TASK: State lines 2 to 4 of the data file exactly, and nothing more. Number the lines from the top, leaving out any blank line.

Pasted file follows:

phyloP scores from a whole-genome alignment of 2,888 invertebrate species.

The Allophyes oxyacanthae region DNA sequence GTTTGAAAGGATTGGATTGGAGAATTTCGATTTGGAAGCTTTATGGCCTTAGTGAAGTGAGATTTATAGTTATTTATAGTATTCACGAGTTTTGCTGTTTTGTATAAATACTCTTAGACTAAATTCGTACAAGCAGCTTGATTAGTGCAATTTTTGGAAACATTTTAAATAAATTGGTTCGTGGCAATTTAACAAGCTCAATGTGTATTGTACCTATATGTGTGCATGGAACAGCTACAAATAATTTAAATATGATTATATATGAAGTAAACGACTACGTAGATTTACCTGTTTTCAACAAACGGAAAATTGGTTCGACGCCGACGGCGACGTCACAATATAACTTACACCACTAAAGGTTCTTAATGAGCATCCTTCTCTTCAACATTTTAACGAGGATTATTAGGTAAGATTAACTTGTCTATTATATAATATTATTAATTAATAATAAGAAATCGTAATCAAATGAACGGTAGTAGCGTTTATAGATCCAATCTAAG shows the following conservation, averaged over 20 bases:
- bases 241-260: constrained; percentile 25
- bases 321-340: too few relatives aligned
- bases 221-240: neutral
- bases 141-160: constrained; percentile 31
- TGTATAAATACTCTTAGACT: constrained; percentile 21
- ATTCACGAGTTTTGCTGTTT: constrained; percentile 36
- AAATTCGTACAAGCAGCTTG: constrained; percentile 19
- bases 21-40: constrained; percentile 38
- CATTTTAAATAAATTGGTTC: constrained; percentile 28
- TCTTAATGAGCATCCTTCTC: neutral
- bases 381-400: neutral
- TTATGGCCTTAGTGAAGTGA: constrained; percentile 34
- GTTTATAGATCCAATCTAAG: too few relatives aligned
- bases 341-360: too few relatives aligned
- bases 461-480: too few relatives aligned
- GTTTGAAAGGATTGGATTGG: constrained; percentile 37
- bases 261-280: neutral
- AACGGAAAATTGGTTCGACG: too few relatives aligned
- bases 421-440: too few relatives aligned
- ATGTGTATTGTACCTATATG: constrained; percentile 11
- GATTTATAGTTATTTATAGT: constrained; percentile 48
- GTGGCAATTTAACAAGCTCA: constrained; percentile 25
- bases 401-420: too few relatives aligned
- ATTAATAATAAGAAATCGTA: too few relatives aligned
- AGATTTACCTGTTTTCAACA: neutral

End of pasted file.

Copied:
The Allophyes oxyacanthae region DNA sequence GTTTGAAAGGATTGGATTGGAGAATTTCGATTTGGAAGCTTTATGGCCTTAGTGAAGTGAGATTTATAGTTATTTATAGTATTCACGAGTTTTGCTGTTTTGTATAAATACTCTTAGACTAAATTCGTACAAGCAGCTTGATTAGTGCAATTTTTGGAAACATTTTAAATAAATTGGTTCGTGGCAATTTAACAAGCTCAATGTGTATTGTACCTATATGTGTGCATGGAACAGCTACAAATAATTTAAATATGATTATATATGAAGTAAACGACTACGTAGATTTACCTGTTTTCAACAAACGGAAAATTGGTTCGACGCCGACGGCGACGTCACAATATAACTTACACCACTAAAGGTTCTTAATGAGCATCCTTCTCTTCAACATTTTAACGAGGATTATTAGGTAAGATTAACTTGTCTATTATATAATATTATTAATTAATAATAAGAAATCGTAATCAAATGAACGGTAGTAGCGTTTATAGATCCAATCTAAG shows the following conservation, averaged over 20 bases:
- bases 241-260: constrained; percentile 25
- bases 321-340: too few relatives aligned